Persuasive Web: Where Psychology Meets Conversion

DAY 29: 30 Ways to Persuade (Part 2 of 2)

Posted in 30 Days of Persuasion by persuasiveweb on June 29, 2009

Let’s continue yesterday’s “30 Ways to Persuade” post with the remaining 15 ‘ways’. FYI: The 10 categories into which we’ve divided these persuasion opportunities are based on the work of Robert Cialdini and HFI (among others).

Remember that we’ve got an additional 25 persuasion opportunities in our free ebook (which we’re currently preparing and hoping to share out… um… soon). 🙂 Without further ado…

VI. Reciprocity: We feel obligated to return favours performed for us.

Reciprocity16. Give to Get: Give your customer something before you ask them to give you anything.
Example: Free software download, followed by an email request to rate your software 5 stars, if they like it.

17. Ask for Favours: Without giving anything, ask users to do a favour for you, with the favour element clearly highlighted.
Example: “Can you please help us? We’re trying to get the word out about our blog – so would you do us a favour and Digg it if you like it? Thanks so much.”

VII. Scarcity: The less available something is, the more we want it.

Scarcity18. Sales – Urgency: Highlight the end date or time for a sale.
Example: “Sale ends midnight (MST).”

19. Sales – Flash: Intentionally limit sales to a very short period of time – and explicitly state the time.
Example: Clear start time for sale, and countdown of hours left in your sale.

20. Just 1 Left! Provide a real-time countdown of the quantity of a high-value item available.
Example: Number of seats remaining for a concert or on a flight.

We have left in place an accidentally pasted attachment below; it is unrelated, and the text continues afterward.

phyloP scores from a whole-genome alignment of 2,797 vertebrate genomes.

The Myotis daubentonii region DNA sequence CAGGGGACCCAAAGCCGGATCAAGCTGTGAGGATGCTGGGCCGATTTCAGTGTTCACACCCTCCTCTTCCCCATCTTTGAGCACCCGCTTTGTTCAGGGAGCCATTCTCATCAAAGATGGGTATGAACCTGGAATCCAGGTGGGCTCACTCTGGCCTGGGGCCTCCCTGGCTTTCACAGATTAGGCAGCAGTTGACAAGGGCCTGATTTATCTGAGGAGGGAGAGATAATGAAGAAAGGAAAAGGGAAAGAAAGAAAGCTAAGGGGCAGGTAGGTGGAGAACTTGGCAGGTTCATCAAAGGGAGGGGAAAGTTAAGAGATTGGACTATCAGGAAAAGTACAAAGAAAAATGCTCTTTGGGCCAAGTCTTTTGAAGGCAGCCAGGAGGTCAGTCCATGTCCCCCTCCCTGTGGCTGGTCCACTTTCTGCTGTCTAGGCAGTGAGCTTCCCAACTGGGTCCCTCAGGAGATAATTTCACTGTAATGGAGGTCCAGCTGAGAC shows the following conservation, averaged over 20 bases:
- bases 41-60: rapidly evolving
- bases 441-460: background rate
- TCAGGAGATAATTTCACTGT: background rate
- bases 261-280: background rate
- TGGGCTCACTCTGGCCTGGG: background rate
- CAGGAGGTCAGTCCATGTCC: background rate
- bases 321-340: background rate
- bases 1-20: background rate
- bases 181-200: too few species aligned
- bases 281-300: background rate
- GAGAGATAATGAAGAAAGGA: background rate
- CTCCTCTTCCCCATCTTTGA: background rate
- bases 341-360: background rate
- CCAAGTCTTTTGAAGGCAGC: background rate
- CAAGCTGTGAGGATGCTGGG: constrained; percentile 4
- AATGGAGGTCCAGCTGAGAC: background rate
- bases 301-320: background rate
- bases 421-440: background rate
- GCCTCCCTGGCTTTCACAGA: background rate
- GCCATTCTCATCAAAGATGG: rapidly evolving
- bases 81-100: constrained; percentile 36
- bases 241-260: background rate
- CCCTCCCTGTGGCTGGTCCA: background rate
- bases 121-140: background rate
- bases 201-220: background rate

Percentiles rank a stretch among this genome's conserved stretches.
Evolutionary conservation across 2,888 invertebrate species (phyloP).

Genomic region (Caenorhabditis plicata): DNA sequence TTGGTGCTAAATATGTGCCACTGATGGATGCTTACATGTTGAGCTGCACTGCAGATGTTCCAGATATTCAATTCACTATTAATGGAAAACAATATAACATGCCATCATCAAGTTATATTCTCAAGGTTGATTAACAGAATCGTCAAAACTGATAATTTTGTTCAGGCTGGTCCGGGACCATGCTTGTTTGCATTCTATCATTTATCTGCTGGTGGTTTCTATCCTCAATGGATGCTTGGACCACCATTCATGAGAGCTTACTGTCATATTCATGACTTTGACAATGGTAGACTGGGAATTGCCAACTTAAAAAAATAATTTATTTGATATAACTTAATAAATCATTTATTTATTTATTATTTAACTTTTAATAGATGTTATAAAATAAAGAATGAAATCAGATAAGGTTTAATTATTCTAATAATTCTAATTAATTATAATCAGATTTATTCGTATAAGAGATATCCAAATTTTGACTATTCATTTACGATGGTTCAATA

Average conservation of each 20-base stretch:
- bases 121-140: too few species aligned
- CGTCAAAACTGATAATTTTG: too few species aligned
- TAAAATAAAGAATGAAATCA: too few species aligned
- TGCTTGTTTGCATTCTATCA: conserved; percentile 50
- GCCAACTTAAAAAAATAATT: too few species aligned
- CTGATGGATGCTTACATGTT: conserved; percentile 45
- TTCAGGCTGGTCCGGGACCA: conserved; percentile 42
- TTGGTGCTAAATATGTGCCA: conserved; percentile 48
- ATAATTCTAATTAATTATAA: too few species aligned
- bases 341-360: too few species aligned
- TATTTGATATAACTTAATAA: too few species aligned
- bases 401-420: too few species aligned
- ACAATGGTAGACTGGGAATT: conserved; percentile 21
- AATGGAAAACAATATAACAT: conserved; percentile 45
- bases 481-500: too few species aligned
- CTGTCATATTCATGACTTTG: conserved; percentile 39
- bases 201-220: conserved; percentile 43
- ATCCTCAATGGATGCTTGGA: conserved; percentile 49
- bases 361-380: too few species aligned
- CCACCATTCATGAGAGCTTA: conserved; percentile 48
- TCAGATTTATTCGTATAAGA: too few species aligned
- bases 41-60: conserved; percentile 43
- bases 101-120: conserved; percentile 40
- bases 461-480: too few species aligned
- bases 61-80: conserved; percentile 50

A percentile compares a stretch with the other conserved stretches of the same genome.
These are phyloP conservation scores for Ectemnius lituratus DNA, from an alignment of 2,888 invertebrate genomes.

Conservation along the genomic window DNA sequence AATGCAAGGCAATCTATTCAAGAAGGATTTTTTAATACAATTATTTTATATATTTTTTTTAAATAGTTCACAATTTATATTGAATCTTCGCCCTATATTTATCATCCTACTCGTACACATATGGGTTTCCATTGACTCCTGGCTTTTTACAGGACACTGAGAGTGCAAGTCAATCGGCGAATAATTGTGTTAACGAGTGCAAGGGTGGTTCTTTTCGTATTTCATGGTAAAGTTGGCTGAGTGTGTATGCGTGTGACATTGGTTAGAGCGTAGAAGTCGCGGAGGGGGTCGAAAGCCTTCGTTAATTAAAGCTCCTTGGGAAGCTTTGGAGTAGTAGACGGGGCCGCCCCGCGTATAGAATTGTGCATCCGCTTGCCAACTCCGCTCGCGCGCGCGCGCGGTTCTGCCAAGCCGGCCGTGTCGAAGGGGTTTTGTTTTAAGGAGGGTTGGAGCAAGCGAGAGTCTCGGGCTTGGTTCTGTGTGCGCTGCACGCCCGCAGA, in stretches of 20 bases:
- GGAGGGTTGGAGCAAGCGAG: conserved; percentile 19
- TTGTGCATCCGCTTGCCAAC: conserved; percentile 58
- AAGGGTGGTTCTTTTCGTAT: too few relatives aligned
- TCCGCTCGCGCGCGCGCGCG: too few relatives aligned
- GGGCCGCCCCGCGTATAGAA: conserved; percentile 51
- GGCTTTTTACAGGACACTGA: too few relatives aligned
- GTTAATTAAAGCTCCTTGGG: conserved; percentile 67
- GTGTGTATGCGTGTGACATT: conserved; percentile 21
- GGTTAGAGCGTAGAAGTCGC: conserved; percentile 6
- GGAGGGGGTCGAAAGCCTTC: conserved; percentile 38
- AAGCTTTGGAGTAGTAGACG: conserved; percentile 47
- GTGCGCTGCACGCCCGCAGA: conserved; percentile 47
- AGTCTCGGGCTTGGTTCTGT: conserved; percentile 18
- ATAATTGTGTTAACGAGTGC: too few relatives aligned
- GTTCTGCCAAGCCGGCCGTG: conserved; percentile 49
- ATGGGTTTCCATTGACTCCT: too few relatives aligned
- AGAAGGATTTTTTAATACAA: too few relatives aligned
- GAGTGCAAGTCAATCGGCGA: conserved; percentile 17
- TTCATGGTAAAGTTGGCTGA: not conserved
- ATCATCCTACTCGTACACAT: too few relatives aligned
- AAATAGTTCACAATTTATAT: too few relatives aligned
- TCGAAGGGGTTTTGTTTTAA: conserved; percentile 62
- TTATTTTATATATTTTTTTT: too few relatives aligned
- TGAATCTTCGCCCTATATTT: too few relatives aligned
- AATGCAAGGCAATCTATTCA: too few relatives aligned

21. Exclusive Access: Provide access to an event on your site to a limited number of people only (and commit to that number) to encourage those with access to take advantage of this exclusive opportunity.
Example: Invite a select group of preferred customers to your site for a sale, and give them a personalized access code as well as start/end times.

VIII. Social Proof: We look to what others do to guide our own decisions and behavior.

Social Pressure22. Herd Behavior: Showcase ratings & reviews from users alongside offerings to help narrow decisions for shoppers.
Example: “Rated 4.38 out of 5 stars by Canadian entrepreneurs.”

23. Social Pressure: Quantify the number of others who are already doing what you want your new users to do.
Example: “Already 80,000 users worldwide in just 6 months.”

24. Intelligent Recommenders: Use data from other shoppers and/or the current shopper (e.g., past behaviours) to recommend new best-match products and effectively narrow choices into sets.
Example:
“People who bought the Apple iPhone also looked at the Palm Pre.”

IX. Trust: Show your character and competence to help people feel confident in choosing to work with you.

paypal_logo25. Low-Risk Purchase – Return It: Build trust and reduce barriers for shoppers by explicitly stating your return policy.
Example: “No hassle returns! We even pay the return shipping.”

26. Clear Payment Options: If you allow users to pay by PayPal, credit card, e-check and/or other methods, or if you have credit terms, highlight those options early in the process (pre-cart).
Example: “Don’t pay for 90 days – or pay easily today by PayPal, Visa or MasterCard.”

27. Interface Properties – Brand: Clearly brand your site to ensure users know they’re on a legitimate site for purchasing and feel confident providing their credit card info.
Example: Consistent brand elements throughout the experience.

X. Other: Extra persuasion tips/tactics that are so unique, they just can’t be categorized.